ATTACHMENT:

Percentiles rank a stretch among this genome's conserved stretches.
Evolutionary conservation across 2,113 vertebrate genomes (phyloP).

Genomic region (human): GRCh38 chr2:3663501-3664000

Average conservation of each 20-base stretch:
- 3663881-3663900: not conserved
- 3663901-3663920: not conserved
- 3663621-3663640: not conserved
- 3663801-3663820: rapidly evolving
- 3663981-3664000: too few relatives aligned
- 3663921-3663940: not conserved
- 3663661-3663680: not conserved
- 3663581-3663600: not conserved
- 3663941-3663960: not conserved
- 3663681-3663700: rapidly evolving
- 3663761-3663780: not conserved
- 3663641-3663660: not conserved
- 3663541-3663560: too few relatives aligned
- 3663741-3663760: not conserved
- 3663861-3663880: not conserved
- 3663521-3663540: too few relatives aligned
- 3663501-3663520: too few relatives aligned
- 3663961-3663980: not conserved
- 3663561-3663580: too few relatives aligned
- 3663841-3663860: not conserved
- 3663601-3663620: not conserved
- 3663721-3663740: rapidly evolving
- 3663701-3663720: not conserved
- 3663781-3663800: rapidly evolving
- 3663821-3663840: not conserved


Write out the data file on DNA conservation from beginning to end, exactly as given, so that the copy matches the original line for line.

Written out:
Percentiles rank a stretch among this genome's conserved stretches.
Evolutionary conservation across 2,113 vertebrate genomes (phyloP).

Genomic region (human): GRCh38 chr2:3663501-3664000

Average conservation of each 20-base stretch:
- 3663881-3663900: not conserved
- 3663901-3663920: not conserved
- 3663621-3663640: not conserved
- 3663801-3663820: rapidly evolving
- 3663981-3664000: too few relatives aligned
- 3663921-3663940: not conserved
- 3663661-3663680: not conserved
- 3663581-3663600: not conserved
- 3663941-3663960: not conserved
- 3663681-3663700: rapidly evolving
- 3663761-3663780: not conserved
- 3663641-3663660: not conserved
- 3663541-3663560: too few relatives aligned
- 3663741-3663760: not conserved
- 3663861-3663880: not conserved
- 3663521-3663540: too few relatives aligned
- 3663501-3663520: too few relatives aligned
- 3663961-3663980: not conserved
- 3663561-3663580: too few relatives aligned
- 3663841-3663860: not conserved
- 3663601-3663620: not conserved
- 3663721-3663740: rapidly evolving
- 3663701-3663720: not conserved
- 3663781-3663800: rapidly evolving
- 3663821-3663840: not conserved